Organizations that are active in their communities can make great impressions on potential members, customers and clients. These organizations may work to create positive change through charitable involvement like volunteering, donating to a charity, or joining a community partnership.
Besides the good results these actions create, incorporating this involvement in your marketing strategy will demonstrate that your company cares about more than just business, and can attract like-minded followers whose brand loyalty could bring tremendous benefits.
Learn From Your Connections and Prospects
To ensure you're on the right track, get to know your target audience. Pay attention to your existing connections and prospects on social media, and follow groups of like-minded people, to discover the charities and causes they support as well as the concerns they share. This can give you ideas for charities to donate to and work with as well as benevolent activities to undertake, and let you know whether your current charitable giving programs are in line with the values of your target audience. You may even find ways to engage people in your charitable works.
A classic car association could align itself with larger organizations, such as National Public Radio, that help people donate their vehicles to those in need. A regional magazine publisher could partner with a green-living organization to promote environmental initiatives that benefit communities. Or your company can create its own benevolent campaign and rotate a list of charities that will benefit from the proceeds.
The point is not to choose charities that will attract just anyone to your company. It's really about choosing charities that are aligned with your company's brand and vision. That is when your charitable involvemnt will attract your audience.
One of the best ways to both do and share good works is to create partnerships with charitable organizations for a common goal. Many businesses actively seek ways to carry out their missions and reflect their visions, and partnering with organizations that are actively working toward the priorities your company holds is a win-win-situation in that it benefits the company, the charitable organization and the people who are helped by the partnership.
Treat these partnerships like brand partnerships. You're not just helping these organizations; you're utilizing shared assets for shared goals.
Promote Your Involvement
In addition to your valuable involvement in charitable works, you need to promote these connections, and not just by making a list of donations. You'll connect better by illustrating the work you do and talking about it. Here are a few ideas:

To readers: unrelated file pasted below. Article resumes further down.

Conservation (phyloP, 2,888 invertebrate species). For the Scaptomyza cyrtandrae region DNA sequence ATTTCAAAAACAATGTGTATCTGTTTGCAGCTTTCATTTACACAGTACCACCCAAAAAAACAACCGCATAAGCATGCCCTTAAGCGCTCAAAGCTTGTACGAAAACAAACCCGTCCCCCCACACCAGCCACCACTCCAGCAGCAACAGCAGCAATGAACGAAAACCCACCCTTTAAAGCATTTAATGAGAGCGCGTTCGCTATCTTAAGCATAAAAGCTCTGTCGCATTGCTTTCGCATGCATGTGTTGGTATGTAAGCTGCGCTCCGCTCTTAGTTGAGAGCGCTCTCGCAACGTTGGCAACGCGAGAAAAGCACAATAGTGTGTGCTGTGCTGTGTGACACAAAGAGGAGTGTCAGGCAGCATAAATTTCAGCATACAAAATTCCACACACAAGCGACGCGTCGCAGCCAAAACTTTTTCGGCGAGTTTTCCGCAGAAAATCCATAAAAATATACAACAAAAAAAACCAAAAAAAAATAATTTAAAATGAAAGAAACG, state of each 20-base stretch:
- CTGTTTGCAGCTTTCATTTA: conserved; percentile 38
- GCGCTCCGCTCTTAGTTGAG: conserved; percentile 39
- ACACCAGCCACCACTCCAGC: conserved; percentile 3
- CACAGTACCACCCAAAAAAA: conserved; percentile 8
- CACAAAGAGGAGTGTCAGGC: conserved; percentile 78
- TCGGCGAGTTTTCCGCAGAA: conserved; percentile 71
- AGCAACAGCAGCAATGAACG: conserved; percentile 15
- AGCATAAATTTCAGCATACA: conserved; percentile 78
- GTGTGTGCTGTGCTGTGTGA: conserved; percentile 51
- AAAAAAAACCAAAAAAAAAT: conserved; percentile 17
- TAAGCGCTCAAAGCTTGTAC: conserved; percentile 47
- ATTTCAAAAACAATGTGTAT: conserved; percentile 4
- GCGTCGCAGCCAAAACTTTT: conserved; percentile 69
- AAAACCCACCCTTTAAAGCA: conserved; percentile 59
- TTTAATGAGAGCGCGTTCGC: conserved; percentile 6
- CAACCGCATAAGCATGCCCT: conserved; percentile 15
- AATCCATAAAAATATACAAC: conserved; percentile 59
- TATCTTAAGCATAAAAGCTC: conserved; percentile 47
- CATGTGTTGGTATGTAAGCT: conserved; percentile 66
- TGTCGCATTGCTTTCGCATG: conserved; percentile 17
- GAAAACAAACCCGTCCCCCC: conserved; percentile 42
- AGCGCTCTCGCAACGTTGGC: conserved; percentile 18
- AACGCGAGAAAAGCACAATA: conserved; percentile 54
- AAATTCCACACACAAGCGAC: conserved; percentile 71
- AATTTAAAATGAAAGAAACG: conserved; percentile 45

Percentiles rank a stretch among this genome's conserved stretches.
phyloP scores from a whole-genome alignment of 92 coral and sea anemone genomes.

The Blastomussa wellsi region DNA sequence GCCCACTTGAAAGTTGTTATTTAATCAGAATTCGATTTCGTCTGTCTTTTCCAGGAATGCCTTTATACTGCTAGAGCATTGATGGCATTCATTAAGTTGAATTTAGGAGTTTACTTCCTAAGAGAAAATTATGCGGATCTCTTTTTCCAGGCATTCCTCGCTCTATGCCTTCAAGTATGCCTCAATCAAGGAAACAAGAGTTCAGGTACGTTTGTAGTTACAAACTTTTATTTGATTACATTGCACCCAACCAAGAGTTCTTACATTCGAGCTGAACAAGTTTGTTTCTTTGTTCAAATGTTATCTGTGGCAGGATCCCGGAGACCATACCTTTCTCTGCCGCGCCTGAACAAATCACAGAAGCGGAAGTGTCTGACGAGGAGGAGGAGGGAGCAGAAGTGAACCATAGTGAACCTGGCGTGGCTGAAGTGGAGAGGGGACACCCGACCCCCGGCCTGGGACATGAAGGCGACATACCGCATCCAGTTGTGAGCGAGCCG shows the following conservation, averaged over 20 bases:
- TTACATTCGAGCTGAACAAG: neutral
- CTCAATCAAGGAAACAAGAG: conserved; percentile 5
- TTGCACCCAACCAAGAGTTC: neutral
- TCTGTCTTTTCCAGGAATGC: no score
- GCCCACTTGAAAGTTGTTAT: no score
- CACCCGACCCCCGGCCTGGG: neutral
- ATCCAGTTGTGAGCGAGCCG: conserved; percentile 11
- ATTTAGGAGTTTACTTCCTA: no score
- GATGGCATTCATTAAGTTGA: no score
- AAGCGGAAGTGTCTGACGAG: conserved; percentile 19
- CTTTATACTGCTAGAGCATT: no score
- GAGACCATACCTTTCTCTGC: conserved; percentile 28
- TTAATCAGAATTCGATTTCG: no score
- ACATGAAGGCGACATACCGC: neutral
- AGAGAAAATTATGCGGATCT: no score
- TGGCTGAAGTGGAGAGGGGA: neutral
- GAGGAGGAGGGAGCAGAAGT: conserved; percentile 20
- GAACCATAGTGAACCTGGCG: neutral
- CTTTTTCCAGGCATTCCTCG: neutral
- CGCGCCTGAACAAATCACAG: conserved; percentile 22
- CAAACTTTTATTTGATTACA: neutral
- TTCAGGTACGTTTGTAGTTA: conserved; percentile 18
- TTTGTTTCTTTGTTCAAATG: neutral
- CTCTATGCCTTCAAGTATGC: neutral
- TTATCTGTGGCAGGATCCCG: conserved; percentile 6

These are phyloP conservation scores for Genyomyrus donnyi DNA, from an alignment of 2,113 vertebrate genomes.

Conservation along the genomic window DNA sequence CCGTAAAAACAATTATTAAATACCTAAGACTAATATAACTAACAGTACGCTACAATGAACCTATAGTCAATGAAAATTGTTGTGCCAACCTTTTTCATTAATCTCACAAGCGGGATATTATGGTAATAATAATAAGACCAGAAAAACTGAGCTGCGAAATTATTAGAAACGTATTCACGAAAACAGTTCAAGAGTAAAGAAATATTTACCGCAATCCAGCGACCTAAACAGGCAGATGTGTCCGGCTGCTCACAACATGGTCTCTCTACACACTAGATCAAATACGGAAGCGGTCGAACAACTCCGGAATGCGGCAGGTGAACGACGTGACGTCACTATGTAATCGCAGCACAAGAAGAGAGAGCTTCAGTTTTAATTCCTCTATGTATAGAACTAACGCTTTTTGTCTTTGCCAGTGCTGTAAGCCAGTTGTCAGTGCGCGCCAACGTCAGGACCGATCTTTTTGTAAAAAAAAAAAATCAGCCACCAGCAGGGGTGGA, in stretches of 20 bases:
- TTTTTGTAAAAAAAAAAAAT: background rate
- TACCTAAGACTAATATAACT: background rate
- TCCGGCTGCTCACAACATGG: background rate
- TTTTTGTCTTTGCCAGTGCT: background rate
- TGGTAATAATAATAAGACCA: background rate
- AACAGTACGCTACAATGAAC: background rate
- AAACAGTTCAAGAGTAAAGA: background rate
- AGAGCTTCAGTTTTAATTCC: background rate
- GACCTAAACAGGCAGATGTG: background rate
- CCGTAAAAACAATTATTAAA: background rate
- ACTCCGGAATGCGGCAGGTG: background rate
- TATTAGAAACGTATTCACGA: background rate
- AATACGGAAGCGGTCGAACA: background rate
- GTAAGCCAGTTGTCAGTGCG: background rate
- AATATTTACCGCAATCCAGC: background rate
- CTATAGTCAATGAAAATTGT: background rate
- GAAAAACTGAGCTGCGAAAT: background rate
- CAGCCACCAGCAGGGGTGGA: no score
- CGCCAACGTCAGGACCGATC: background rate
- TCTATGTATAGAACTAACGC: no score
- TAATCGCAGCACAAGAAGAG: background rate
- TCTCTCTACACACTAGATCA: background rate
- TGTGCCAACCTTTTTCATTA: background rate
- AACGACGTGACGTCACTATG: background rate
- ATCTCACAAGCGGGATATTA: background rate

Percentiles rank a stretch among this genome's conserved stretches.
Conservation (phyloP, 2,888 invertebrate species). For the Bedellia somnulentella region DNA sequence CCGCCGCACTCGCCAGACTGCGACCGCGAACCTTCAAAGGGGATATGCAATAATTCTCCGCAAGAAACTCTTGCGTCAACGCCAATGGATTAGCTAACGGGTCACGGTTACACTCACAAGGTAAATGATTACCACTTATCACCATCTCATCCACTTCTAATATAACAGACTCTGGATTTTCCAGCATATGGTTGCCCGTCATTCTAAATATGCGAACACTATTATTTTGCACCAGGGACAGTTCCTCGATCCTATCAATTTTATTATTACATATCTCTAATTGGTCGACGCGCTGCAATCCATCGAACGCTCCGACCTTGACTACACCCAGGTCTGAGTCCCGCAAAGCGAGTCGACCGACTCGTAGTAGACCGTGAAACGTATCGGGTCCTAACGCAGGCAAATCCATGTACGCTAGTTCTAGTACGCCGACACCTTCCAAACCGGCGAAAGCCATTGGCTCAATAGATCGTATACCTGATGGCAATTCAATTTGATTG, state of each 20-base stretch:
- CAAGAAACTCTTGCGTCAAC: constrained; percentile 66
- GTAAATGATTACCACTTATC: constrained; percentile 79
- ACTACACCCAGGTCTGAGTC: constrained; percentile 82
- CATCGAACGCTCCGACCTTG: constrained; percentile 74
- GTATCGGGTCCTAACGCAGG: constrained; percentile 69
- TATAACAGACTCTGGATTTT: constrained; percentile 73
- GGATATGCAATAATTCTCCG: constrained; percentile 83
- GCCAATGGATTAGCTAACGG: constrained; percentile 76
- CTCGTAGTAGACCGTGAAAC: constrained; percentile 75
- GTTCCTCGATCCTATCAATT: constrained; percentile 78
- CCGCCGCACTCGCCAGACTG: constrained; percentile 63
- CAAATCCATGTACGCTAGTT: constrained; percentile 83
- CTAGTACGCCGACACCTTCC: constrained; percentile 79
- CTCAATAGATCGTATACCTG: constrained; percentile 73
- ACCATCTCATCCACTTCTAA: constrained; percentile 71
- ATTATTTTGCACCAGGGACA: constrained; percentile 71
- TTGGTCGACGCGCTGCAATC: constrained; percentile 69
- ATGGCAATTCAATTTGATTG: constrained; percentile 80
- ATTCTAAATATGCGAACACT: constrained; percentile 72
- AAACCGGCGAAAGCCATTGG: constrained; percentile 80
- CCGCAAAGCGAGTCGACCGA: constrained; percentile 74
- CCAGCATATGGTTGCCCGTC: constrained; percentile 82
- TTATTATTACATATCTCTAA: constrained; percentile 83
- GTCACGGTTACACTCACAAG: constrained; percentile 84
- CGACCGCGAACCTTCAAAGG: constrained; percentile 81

You don't need huge resources to make an impact on the causes you support; volunteering time or company resources could be as valuable to those causes as writing a check. And by promoting the good work you do, you can create and nurture connections with people who share your passions and concerns and could become diligently loyal to your brand.
Chances are the majority of the people you deal with on social media are millennials, the roughly 18-to-35-year-old demographic of people who are always online, increasingly mobile, and the most brand-loyal generation that has ever lived. Because they are highly attuned to social responsibility in companies, millennials are poised to give that important trust and loyalty to brands that maintain responsible charitable programs.
Companies of All Sizes Can Contribute
Big names do big things. Starbucks supports global clean water efforts, PepsiCo places employees in communities around the world to work on projects aligned with their skills, and Whole Foods fights poverty worldwide through micro-lending, community partnership projects and entrepreneurship assistance.
But smaller names can have major effects, too. Charlotte Street Computers in Asheville, North Carolina, accepts unwanted computer equipment and refurbishes later models to be donated to low-income people in the area as one of its several charitable giving programs. And Out of Print, a niche mail-order clothing company, donates a book to Books for Africa for every product purchased.
The question isn’t how much your organization can do. The results will matter regardless of size. Instead, the question is really about what community involvement efforts fits with your organization’s mission or brand.